President Dieter F. Uchtdorf, a counselor in the First Presidency of The Church of Jesus Christ, explained our opportunities to be the answer to someone’s prayer by serving each other. (He refers to the quotation from President Kimball.) Continue reading →

The Difference Between Pleasure and Happiness

Fun is just a fleeting moment, but happiness is a lastig thing by Claudio RM CostaThere are things I like to savor in life: the smooth taste of pistachio gelato, the excitement of seeing a much-anticipated film in the movie theater for the first time, a hot bath after a strenuous day, a rare nap where I sleep incredibly deep, or the satisfying feeling of zoning out to my favorite show with my husband after a long day. But no matter how much I savor the moment, the thing about these simple “pleasures” in life is that a pleasure is just that – temporary.

President James E. Faust, former member of the First Presidency of The Church of Jesus Christ of Latter-day Saints (often inadvertently called the “Mormon Church”) spoke about pleasure and happiness.  I like his definition of the two:

Pleasure is often confused with happiness but is by no means synonymous with it. The poet Robert Burns wrote an excellent definition of pleasure in these lines:

But pleasures are like poppies spread:

You seize the flow’r, its bloom is shed;

Or like the snow falls in the river,

A moment white—then melts for ever;

Or like the borealis race,

That flit ere you can point their place;

Or like the rainbow’s lovely form

Evanishing amid the storm.

(“Tam o’ Shanter,” in The Complete Poetical Works of Robert Burns [1897], 91, lines 59–66)

Pleasure, unlike happiness, is that which pleases us or gives us gratification. Usually it endures for only a short time. As Elder David O. McKay, then of the Quorum of the Twelve Apostles, once said, “You may get that transitory pleasure, yes, but you cannot find joy, you cannot find happiness. Happiness is found only along that well beaten track, narrow as it is, though straight, which leads to life eternal” (in Conference Report, Oct. 1919, 180).

In my opinion, pleasure is a part of life and is important at times.  But, it is true that pleasure cannot provide us lasting joy or happiness.  Let me give you an example.  I have been in the process of re-organizing and decorating my home.   It has taken quite a bit longer than I estimated and has kind of turned into a thorn in my side.  My house always seems un-tidy with all the moving around.

The other day I was so overwhelmed, I wished I could magically have all the objects fly around in my house to their proper place like the scene in the beginning of the movie, Harry Potter and The Half Blood Prince.

Since I apparently didn’t do so well at Hogwarts, my house remained un-magically touched.  Begrudgingly I went about to work on the task at hand.  When I had finished with much of the project, I remembered my feelings of wanting to wish the problem away.  I thought in that moment that I was glad I couldn’t do that because if I hadn’t had to work for the solution, I would never have the satisfaction of a job well done by my own hard work.

To me, that is the difference between pleasure and happiness.  Usually happiness and joy are longer-term feelings or states that involve hard work and sacrifice. It’s how I feel in my marriage, for example.  As we have gone through difficult things together we have been bound and forged even more together.   Going through some of these difficult challenges was never fun, but the joy we feel as a couple from supporting one another – making mistakes and correcting them together, would not be there had we not struggled together.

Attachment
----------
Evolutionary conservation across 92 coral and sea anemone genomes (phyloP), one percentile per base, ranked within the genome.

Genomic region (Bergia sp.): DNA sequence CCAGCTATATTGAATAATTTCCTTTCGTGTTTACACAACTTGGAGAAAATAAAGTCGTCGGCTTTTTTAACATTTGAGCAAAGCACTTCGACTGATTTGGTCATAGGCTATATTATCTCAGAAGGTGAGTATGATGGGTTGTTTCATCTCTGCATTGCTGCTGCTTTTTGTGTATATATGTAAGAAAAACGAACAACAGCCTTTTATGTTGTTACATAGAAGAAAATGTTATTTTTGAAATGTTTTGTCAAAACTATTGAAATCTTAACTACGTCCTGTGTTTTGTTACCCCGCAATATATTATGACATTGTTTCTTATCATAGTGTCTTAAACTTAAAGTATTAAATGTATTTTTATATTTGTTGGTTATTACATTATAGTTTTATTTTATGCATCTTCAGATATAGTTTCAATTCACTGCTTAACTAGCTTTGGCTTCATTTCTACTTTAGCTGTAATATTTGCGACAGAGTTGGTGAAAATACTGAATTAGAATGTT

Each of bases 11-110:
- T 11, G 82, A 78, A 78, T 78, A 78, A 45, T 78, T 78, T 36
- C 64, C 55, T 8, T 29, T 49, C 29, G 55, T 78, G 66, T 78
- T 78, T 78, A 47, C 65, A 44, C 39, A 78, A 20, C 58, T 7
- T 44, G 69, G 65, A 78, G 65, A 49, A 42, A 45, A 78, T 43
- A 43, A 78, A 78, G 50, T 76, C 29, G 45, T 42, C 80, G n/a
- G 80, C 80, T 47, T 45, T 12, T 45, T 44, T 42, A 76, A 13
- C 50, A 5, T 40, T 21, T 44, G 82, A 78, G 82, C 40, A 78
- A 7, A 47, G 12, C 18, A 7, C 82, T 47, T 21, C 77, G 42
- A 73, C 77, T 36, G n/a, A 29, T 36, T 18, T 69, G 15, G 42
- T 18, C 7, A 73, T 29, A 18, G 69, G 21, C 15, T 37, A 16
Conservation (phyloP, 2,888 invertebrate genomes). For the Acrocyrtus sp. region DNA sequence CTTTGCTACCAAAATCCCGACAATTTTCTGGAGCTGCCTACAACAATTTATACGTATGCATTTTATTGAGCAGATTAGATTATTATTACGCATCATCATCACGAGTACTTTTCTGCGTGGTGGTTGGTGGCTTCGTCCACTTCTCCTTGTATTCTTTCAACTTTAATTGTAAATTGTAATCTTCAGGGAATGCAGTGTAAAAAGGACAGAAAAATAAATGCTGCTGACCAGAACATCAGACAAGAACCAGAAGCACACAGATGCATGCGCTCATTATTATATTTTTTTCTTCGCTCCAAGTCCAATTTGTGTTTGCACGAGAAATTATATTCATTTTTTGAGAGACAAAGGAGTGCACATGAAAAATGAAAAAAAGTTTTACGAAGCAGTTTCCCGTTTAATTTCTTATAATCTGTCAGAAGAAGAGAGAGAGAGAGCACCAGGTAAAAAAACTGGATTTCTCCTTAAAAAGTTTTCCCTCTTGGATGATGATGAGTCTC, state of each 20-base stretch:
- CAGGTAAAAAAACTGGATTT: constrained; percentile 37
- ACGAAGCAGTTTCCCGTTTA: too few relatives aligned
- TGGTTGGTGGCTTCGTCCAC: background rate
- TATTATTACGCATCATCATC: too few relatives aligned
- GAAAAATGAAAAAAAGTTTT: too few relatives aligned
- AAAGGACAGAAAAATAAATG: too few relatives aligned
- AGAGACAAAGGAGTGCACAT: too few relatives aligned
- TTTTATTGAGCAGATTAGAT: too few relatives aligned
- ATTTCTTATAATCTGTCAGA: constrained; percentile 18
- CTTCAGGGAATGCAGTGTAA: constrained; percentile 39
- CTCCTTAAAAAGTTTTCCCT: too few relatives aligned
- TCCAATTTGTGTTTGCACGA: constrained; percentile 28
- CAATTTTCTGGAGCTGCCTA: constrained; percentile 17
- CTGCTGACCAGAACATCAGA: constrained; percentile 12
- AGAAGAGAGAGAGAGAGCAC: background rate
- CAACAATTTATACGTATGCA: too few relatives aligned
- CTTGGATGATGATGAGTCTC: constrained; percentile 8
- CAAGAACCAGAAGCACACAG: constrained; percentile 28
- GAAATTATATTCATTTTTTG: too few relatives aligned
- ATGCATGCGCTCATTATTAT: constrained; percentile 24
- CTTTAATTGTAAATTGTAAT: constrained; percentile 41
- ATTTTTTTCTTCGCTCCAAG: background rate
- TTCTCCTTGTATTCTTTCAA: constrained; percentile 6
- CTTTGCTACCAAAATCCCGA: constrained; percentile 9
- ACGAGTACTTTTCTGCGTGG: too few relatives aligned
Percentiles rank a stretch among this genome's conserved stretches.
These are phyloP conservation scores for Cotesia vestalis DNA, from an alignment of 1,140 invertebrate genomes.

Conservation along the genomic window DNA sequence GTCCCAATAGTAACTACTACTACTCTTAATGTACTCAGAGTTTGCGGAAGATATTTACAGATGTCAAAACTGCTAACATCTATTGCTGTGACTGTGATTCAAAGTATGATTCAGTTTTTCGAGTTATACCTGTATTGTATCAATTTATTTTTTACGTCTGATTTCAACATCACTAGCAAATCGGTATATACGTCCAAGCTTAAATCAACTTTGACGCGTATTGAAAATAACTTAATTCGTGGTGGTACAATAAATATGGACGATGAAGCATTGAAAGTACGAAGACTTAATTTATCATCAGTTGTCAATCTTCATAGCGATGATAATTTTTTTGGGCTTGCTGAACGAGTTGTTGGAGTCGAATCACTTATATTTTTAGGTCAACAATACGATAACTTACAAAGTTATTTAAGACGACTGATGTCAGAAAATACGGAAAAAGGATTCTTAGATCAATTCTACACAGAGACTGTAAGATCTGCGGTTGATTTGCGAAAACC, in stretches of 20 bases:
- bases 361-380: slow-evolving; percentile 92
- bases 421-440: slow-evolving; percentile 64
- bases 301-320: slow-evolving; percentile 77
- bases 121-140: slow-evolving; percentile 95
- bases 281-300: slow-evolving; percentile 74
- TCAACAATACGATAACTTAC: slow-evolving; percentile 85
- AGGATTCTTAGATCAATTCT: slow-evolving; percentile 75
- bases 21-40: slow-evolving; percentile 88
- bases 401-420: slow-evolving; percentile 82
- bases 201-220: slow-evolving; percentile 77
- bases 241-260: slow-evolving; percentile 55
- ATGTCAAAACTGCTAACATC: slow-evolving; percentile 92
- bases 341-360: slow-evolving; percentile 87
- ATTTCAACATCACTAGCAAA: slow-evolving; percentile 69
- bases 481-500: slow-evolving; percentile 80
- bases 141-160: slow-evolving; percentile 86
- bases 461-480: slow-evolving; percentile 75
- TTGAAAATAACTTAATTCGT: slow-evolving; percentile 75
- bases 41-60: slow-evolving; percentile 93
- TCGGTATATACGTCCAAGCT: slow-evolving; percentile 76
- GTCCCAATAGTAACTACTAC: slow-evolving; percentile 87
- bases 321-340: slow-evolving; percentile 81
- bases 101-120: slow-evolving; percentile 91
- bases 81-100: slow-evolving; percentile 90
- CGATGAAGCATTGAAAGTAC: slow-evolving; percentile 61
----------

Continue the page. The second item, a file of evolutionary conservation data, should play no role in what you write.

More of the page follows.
President Faust also said,

That inner peace spoken of by the Savior seems elusive when we are preoccupied with things we have or things we wish we had. In a time when we are both obsessed and consumed with the possession and the acquisition of objects, the counsel of Moses seems more needed than ever: “Thou shalt not covet thy neighbour’s wife, nor his manservant, nor his maidservant, nor his ox, … nor any thing that is thy neighbour’s” (Ex. 20:17).

Some years ago a special child was born to a young mother. This child was born without eyes. It was normal in all other respects except there was nothing to resemble eyes or sockets above the nose. This mother might in bitterness have said, “Why did this have to happen to my child?” or “Why did this have to happen to me?” Instead she said: “The Lord must really love us and have confidence in us. We really must be favored to have been given this child. To think the Lord picked our home, knowing how much special love and care this child would need, is very humbling and comforting. We are grateful for this special child and for the blessings it will bring to our home.”

In the story The Little Prince, the fox was wiser than he knew when he said, “Now here is my secret, a very simple secret: It is only with the heart that one can see rightly; what is essential is invisible to the eye” (Antoine de Saint-Exupéry, The Little Prince, trans. Katherine Woods [1943], 70). The odyssey to happiness lies in the dimension of the heart. Such a journey is made on stepping-stones of selflessness, wisdom, contentment, and faith. The enemies of progress and fulfillment are such things as self-doubt, a poor self-image, self-pity, bitterness, and despair. By substituting simple faith and humility for these enemies, we can move rapidly in our search for happiness.

Are Mormons Happy?

There is a lady I go to church with who is one of the happiest people I know.  Everyone who comes in contact with her leaves her presence beaming.  She makes everybody laugh and she is totally magnetic.  Every time I am with her, I leave thinking; I need to be happier like her.  If her name comes up in conversation, everybody’s eyes light up. It is obvious everyone loves her.

The way we react to adversity can be a major factor in how happy and successful we be in life by Joseph B. WirthlinMy friend, one of the happiest people I know, also deals with something that could easily become something to make it very hard to be happy.  This sweet wife and mother recently suffered a stroke and deals with daily limitations because of it.  When I first met her, she had already gone through the stroke.  The first thing I learned about her was that her favorite thing to do was read.  The stroke took away that ability instantly.  She has been in therapy and working hard to relearn reading and speaking among other skills.